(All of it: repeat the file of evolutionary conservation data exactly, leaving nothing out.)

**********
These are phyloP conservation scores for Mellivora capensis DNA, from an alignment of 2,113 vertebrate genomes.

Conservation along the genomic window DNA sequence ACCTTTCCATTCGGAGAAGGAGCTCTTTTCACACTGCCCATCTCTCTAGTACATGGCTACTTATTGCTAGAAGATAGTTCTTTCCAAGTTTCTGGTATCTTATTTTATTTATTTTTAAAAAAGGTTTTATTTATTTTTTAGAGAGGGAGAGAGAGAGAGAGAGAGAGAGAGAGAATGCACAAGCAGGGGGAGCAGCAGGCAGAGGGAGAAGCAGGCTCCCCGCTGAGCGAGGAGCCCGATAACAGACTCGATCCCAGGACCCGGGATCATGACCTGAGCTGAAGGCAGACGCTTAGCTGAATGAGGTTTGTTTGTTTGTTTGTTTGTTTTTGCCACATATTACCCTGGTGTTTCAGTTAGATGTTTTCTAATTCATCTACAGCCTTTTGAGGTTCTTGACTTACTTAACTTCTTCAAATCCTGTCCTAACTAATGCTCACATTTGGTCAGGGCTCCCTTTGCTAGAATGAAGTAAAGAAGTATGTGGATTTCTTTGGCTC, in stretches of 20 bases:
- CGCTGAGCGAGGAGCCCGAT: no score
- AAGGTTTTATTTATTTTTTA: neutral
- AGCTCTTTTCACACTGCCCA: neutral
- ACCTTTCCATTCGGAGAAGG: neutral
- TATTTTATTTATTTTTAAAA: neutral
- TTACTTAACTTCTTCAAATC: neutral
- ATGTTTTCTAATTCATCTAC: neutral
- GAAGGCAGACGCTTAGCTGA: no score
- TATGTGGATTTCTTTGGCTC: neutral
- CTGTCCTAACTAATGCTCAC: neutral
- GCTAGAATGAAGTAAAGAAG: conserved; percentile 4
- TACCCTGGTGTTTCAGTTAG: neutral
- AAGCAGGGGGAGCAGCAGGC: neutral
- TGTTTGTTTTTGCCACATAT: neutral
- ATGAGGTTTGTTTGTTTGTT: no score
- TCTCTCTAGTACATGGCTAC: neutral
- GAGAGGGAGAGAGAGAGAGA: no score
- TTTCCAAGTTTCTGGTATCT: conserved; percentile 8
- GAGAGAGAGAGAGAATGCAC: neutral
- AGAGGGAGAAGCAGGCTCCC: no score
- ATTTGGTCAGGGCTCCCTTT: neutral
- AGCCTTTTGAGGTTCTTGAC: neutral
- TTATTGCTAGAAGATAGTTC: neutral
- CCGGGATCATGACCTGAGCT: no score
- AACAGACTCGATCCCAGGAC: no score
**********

These are phyloP conservation scores for Mellivora capensis DNA, from an alignment of 2,113 vertebrate genomes.

Conservation along the genomic window DNA sequence ACCTTTCCATTCGGAGAAGGAGCTCTTTTCACACTGCCCATCTCTCTAGTACATGGCTACTTATTGCTAGAAGATAGTTCTTTCCAAGTTTCTGGTATCTTATTTTATTTATTTTTAAAAAAGGTTTTATTTATTTTTTAGAGAGGGAGAGAGAGAGAGAGAGAGAGAGAGAGAATGCACAAGCAGGGGGAGCAGCAGGCAGAGGGAGAAGCAGGCTCCCCGCTGAGCGAGGAGCCCGATAACAGACTCGATCCCAGGACCCGGGATCATGACCTGAGCTGAAGGCAGACGCTTAGCTGAATGAGGTTTGTTTGTTTGTTTGTTTGTTTTTGCCACATATTACCCTGGTGTTTCAGTTAGATGTTTTCTAATTCATCTACAGCCTTTTGAGGTTCTTGACTTACTTAACTTCTTCAAATCCTGTCCTAACTAATGCTCACATTTGGTCAGGGCTCCCTTTGCTAGAATGAAGTAAAGAAGTATGTGGATTTCTTTGGCTC, in stretches of 20 bases:
- CGCTGAGCGAGGAGCCCGAT: no score
- AAGGTTTTATTTATTTTTTA: neutral
- AGCTCTTTTCACACTGCCCA: neutral
- ACCTTTCCATTCGGAGAAGG: neutral
- TATTTTATTTATTTTTAAAA: neutral
- TTACTTAACTTCTTCAAATC: neutral
- ATGTTTTCTAATTCATCTAC: neutral
- GAAGGCAGACGCTTAGCTGA: no score
- TATGTGGATTTCTTTGGCTC: neutral
- CTGTCCTAACTAATGCTCAC: neutral
- GCTAGAATGAAGTAAAGAAG: conserved; percentile 4
- TACCCTGGTGTTTCAGTTAG: neutral
- AAGCAGGGGGAGCAGCAGGC: neutral
- TGTTTGTTTTTGCCACATAT: neutral
- ATGAGGTTTGTTTGTTTGTT: no score
- TCTCTCTAGTACATGGCTAC: neutral
- GAGAGGGAGAGAGAGAGAGA: no score
- TTTCCAAGTTTCTGGTATCT: conserved; percentile 8
- GAGAGAGAGAGAGAATGCAC: neutral
- AGAGGGAGAAGCAGGCTCCC: no score
- ATTTGGTCAGGGCTCCCTTT: neutral
- AGCCTTTTGAGGTTCTTGAC: neutral
- TTATTGCTAGAAGATAGTTC: neutral
- CCGGGATCATGACCTGAGCT: no score
- AACAGACTCGATCCCAGGAC: no score